Nov. 19, 2013 - We all know how tremendously destructive a tornado can be, especially after witnessing the deadly force of the recent twisters in the Midwest.
Considered the most destructive force of nature, tornadoes can produce violent winds as high as 250 mph or more and leave merciless paths of destruction. In an average year, about 1,000 tornadoes are reported nationwide.
Although the peak tornado season runs from April to late July, tornados can strike during any season and at any time of the day or night. But there are steps you can take to help keep you and your family safe during a tornado.
Before a Tornado
Before a tornado, you should:
- Review your insurance policy with your agent to make sure you have sufficient coverage.
- Know the difference and help your children understand the difference between a tornado watch and warning.
- Tornado watch: Current weather conditions could create a tornado, so be on the lookout for weather changes.
- Tornado warning: A tornado has been sighted in your area. Seek shelter immediately, and listen to the radio for further updates. A warning is much more serious than a tornado watch.
- Prepare a tornado safety kit with your family to store in the basement or designated safety shelter. Include the following items:
- Battery-operated transistor radio
- Extra batteries
- Cash and/or credit cards
- Spare house/car keys
- Canned goods and other non-perishables
- Manual can opener
- First-aid kit
- Bottled water
- Sturdy Shoes
- Work gloves
- Old textbooks to protect your head from debris
- Important telephone numbers such as emergency contacts, local utility companies, your insurance agent, neighbors, landlords and your bank/credit union
- Generate an itemized inventory of your furnishings and personal belongings every two to three years, and store it in a safe place such as a fireproof box or safe deposit box at your bank. Erie Insurance’s Household Inventory Form can help you with this task.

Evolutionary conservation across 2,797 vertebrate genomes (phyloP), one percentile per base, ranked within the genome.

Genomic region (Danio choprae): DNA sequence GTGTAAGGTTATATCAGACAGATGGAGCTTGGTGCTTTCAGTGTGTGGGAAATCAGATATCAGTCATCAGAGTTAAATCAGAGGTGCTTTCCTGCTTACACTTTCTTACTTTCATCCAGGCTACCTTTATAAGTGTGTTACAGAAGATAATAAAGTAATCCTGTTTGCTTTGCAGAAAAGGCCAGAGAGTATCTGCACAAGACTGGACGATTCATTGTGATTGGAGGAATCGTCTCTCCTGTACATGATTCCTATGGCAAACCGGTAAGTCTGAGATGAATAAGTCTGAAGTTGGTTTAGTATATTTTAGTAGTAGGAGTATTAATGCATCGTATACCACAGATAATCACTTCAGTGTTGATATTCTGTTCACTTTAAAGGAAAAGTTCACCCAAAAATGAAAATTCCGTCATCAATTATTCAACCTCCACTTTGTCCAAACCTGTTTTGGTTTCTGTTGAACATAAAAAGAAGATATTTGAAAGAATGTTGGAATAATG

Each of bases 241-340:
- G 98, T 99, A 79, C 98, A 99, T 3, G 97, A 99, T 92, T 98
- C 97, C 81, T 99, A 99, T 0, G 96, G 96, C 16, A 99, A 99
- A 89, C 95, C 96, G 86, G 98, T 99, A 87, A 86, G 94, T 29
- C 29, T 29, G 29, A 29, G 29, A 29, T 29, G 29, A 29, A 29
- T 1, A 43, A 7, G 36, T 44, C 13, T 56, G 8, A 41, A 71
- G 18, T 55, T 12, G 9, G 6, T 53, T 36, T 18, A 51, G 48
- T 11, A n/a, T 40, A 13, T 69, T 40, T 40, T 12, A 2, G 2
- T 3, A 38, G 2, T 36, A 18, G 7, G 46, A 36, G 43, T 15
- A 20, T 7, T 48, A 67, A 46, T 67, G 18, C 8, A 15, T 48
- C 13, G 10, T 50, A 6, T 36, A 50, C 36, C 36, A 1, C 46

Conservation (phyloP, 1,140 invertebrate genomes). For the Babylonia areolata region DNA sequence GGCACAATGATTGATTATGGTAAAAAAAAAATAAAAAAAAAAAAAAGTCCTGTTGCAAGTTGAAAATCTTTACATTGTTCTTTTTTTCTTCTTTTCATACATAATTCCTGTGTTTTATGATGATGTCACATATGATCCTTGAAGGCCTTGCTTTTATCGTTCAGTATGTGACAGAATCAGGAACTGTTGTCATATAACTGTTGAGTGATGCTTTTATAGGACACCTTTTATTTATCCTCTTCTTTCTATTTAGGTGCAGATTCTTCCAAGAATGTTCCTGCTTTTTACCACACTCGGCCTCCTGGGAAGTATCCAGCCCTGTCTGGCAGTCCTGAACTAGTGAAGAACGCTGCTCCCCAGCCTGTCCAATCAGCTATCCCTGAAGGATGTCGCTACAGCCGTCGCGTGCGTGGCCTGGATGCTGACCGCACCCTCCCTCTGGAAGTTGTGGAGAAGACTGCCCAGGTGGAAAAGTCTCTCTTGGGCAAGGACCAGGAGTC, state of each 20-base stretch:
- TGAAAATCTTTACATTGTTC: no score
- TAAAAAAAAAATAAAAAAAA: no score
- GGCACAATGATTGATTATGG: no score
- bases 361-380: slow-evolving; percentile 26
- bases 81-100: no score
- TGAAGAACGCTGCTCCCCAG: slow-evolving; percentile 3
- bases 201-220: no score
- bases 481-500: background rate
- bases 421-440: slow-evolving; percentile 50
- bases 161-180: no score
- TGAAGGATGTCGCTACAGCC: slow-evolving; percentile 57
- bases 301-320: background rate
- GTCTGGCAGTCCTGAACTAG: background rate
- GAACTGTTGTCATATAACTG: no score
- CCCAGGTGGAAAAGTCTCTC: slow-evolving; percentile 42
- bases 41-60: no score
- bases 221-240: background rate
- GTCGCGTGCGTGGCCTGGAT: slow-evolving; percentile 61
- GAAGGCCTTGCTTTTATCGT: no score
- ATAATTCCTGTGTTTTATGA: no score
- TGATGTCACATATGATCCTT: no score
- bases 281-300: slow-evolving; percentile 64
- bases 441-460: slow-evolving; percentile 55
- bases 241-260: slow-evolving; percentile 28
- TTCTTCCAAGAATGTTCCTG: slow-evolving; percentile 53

- Know how to turn off utilities – water, gas and electricity – safely at their sources. Mark these on-off switches with identifying tape, or color-code them with a marker.
- Establish a safety route and common shelter where your family can meet if a tornado hits. Also, include a second way to exit each room or area of your home.
During a Tornado Warning
If there is a tornado warning issued for your area, you should:
- Seek shelter immediately.
- Go to a storm cellar, basement or the lowest level of your home/structure. If there is no basement or lower level, go to an inner hallway or smaller, interior room without windows, such as a bathroom or closet.
- Go to the center of a room. Stay away from corners, as they tend to attract debris.
- Get underneath a piece of sturdy furniture, such as a heavy table or desk, and hold on to it. Use your arms to protect your head and neck.
- Stay tuned to a local radio station, and do not head outdoors until authorities declare an "all clear."
After a Tornado
After a tornado, you should:
- Help injured or trapped persons.
- Give first aid where appropriate.
- Do not move seriously injured persons unless they are in immediate danger of further injury. Call for help.
- Avoid loose or dangling power lines, and report them immediately to the power company, police or fire department.
- Enter your home with caution. Beware of snakes, insects and animals driven to higher ground by floodwater.
- Open windows and doors to ventilate and dry your home.
- Check refrigerated foods for spoilage.
- Take pictures or video of any damage to your house and its contents for insurance claims. Make a list of all damaged and destroyed items.
- Assess the damage to your home, and make temporary repairs to prevent further destruction. Hold off on making permanent repairs until your insurance adjuster approves your reimbursement.
- Cover broken windows and damaged roof coverings immediately.
- Remove standing water from your home.
- Keep all receipts related to repairs and temporary housing.
- Drive only if absolutely necessary, and avoid flooded roads and washed-out bridges.
- Inspect utilities in a damaged home by following these steps:
- Check for gas leaks. If you smell gas or hear a blowing or hissing noise, open a window and quickly leave the building. If possible, turn off the gas at the outside main valve, and call the gas company from a neighbor's home.
- Look for electrical system damage. If you see sparks or broken or frayed wires, turn off the electricity at the main fuse box or circuit breaker. If you must step in water to get to the fuse box or circuit breaker, call an electrician first for advice.
- Check for sewage and water line damage. If you suspect sewage lines are damaged, avoid using toilets until you call a plumber. If water pipes are damaged, contact the water company and avoid using tap water. You can obtain safe water by melting ice cubes.
For more information on creating a family emergency plan and maintaining a supply kit, go to ready.gov. To help ensure that you have adequate insurance coverage, contact a local ERIE Agent.